In the combox on a prior post about the existence of Satan being debated on Nightline, a dust-up began about the inerrancy of scriptures that started to get a little personal. Rather than let that get out of hand, I decided to hold a few comments and post on the subject directly.
Some may remember that I posted Fr. Brian Harrison’s letter to the editor of the St. Louis Review on the subject of the proper interpretation of the Vatican II document Dei Verbum. He wrote about the interpretation that he advocates as the proper interpretation consistent with the constant magisterium of the Church.
Father Harrison wrote an article called “On Rewriting the Bible” for Christian Order. You can read the entire article at the link; below are his three principal points of proper and authentically Catholic Biblical studies, as required by Dei Verbum and the writings of the Popes:
First, Sacred Scripture is free from error in all that the sacred writers affirm, regardless of subject-matter. Again and again the magisterium has insisted that no Catholic interpreter may dare to restrict biblical inerrancy to the kinds of affirmations which he thinks have some religious or ‘salvific‘ value, while allowing for the possibility of biblical errors in other supposedly ‘profane’ matters; for, as Vatican II puts it, everything affirmed by the human writers of the Bible is affirmed by the Holy Spirit Himself. That is precisely what the divine inspiration of Scripture means.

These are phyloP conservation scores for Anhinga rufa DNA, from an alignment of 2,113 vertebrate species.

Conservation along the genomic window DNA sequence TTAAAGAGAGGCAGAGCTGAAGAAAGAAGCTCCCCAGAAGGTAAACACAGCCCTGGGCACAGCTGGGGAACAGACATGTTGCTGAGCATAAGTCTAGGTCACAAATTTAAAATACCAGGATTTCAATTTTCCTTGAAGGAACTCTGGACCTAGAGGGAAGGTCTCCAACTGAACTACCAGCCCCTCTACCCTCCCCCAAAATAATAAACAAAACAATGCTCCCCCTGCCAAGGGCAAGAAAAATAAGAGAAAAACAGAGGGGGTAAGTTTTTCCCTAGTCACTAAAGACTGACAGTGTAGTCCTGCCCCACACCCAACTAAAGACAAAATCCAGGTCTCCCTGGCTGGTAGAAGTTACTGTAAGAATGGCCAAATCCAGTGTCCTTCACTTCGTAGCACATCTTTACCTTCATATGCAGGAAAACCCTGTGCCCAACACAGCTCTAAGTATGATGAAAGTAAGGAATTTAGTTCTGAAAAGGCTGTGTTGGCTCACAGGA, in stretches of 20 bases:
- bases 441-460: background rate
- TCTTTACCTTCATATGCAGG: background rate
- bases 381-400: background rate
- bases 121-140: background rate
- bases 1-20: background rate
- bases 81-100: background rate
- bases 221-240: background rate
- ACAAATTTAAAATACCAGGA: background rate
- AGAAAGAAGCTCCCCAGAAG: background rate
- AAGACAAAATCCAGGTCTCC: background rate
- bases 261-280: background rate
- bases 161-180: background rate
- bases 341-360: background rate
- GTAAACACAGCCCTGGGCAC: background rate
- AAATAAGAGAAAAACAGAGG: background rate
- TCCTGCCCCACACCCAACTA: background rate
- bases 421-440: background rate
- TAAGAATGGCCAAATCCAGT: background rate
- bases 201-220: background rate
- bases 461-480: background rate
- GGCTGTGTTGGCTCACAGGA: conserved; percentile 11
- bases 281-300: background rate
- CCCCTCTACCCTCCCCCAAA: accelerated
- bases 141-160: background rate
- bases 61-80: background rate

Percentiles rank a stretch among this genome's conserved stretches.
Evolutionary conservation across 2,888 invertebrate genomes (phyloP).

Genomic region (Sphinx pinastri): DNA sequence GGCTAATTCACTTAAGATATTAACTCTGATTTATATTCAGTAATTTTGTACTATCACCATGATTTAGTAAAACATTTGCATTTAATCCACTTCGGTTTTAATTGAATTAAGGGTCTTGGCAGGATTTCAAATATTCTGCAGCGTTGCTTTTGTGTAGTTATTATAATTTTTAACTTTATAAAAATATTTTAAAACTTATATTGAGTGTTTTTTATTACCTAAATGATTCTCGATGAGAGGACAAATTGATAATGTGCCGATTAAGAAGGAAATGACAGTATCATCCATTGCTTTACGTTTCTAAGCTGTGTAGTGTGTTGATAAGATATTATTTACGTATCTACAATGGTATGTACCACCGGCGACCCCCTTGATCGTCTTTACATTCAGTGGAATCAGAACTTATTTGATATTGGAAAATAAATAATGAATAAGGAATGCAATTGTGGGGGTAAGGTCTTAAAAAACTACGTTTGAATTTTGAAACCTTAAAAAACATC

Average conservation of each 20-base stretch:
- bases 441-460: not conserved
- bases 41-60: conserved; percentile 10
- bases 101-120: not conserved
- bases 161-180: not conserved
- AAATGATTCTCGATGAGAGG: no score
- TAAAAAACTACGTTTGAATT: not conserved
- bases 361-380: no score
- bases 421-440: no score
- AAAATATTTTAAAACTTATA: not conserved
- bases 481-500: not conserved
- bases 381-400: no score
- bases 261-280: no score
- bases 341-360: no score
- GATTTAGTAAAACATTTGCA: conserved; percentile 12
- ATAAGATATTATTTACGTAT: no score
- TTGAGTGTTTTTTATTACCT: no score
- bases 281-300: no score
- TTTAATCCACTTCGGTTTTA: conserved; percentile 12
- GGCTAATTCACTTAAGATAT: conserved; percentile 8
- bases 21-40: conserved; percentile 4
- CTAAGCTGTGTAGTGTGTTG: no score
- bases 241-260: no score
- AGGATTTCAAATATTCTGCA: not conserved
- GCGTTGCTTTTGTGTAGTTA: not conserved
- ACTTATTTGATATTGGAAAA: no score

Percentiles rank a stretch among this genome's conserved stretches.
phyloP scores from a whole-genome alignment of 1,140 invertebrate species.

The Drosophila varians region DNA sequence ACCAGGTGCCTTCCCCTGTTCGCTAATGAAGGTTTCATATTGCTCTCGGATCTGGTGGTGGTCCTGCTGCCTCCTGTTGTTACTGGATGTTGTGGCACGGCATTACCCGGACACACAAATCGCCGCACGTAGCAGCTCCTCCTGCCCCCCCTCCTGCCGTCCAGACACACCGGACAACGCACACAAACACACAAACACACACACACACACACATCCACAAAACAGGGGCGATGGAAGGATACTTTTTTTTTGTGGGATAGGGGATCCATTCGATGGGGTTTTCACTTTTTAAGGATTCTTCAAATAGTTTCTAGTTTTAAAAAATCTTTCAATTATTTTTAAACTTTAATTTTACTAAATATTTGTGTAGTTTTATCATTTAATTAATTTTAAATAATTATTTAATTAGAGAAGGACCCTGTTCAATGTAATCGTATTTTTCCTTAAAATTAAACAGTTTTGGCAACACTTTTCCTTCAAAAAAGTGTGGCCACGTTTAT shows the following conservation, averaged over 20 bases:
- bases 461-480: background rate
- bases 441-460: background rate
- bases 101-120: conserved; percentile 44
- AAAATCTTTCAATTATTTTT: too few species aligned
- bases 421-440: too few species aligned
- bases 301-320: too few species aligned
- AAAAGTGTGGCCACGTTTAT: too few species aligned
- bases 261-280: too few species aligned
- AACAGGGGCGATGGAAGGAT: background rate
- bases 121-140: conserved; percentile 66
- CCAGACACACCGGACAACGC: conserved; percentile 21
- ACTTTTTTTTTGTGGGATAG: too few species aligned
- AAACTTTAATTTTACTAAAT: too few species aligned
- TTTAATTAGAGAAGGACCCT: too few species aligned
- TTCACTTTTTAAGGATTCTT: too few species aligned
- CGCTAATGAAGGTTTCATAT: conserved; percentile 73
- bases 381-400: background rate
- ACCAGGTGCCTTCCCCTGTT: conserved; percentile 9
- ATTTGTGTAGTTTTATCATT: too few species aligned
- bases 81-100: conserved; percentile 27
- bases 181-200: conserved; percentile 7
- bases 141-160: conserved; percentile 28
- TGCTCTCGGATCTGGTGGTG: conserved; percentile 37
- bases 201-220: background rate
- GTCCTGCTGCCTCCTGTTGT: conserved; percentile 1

Secondly, Scripture must be interpreted in accord with Sacred Tradition, in particular, the unanimous consensus of the early Fathers, and the declarations of the Church’s magisterium; and
Thirdly, while the identification of the precise literary genres of some parts of the Bible may be legitimately debated, the four Gospels, from start to finish, definitely belong to the literary genre of history in the strong and full sense of that word. As Vatican II puts it, the Gospels “always” (semper) tell us “the honest truth” about Jesus, handing on “faithfully” what he “really did and said for our salvation until the day He was taken up.”
The quintessential pre-conciliar encyclical on the subject of Biblical inerrancy is Leo XIII’s Providentissimus Deus. The Holy Father wrote on the subject of Biblical interpretation to respond to the rise of a mode of Scriptural critique that would be labelled by him “rationalist”; by Pius X “modernist” and by Fr. Harrison “neo-modernist”. In Pope Leo’s own words: